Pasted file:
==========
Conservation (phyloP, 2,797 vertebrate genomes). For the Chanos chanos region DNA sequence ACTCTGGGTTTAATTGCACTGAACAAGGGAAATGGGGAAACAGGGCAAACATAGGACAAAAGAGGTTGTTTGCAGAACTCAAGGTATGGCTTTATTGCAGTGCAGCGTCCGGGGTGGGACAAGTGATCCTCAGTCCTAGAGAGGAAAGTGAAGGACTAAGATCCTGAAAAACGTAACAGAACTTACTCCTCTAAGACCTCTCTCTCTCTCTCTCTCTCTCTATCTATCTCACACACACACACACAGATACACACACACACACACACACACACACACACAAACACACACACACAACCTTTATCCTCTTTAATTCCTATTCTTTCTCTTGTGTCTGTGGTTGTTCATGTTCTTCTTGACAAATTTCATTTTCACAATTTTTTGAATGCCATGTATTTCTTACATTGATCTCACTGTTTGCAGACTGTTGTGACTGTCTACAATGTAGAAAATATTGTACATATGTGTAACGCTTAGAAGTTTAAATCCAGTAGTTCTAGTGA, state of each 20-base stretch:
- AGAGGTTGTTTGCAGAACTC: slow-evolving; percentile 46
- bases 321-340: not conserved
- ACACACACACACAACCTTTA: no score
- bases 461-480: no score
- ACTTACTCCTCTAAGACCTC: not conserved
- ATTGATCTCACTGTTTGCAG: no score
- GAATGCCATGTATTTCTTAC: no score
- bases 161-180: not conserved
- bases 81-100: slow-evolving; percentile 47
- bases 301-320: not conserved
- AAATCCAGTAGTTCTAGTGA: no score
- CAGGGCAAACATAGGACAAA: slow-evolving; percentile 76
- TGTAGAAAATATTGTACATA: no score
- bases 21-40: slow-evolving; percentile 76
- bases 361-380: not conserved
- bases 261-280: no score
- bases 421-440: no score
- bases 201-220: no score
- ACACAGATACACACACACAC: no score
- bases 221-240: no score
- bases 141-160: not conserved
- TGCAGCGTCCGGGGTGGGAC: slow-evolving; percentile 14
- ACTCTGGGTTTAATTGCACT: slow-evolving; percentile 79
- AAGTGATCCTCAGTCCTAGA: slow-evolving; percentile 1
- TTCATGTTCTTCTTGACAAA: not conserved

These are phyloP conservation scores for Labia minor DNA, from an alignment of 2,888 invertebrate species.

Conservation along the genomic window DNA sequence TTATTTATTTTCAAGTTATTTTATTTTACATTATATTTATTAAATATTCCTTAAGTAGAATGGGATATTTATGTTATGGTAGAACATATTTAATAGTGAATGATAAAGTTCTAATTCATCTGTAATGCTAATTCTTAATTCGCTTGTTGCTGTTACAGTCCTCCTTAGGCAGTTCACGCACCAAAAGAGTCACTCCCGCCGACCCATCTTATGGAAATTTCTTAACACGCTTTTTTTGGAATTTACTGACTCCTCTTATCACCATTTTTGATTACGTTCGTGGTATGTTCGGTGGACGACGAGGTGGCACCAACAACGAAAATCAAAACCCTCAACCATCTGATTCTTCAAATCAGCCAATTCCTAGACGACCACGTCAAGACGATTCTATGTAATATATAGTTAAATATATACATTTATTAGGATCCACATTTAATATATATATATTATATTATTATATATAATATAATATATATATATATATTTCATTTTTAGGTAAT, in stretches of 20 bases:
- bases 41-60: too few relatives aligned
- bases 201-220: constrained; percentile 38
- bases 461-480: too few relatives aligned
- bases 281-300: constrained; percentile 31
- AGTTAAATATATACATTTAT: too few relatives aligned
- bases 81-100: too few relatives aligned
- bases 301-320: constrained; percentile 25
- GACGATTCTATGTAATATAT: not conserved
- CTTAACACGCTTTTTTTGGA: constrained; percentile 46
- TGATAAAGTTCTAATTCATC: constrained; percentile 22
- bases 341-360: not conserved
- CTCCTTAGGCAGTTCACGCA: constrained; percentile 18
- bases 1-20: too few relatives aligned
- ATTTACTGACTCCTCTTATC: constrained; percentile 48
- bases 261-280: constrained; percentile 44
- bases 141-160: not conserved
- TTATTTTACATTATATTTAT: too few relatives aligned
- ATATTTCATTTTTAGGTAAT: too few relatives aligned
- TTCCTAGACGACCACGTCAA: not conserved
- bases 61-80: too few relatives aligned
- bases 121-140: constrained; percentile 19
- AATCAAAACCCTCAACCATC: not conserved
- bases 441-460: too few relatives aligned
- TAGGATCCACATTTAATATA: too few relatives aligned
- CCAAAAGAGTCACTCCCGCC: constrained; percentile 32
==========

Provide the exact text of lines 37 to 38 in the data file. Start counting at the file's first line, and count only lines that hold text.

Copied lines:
- CTTAACACGCTTTTTTTGGA: constrained; percentile 46
- TGATAAAGTTCTAATTCATC: constrained; percentile 22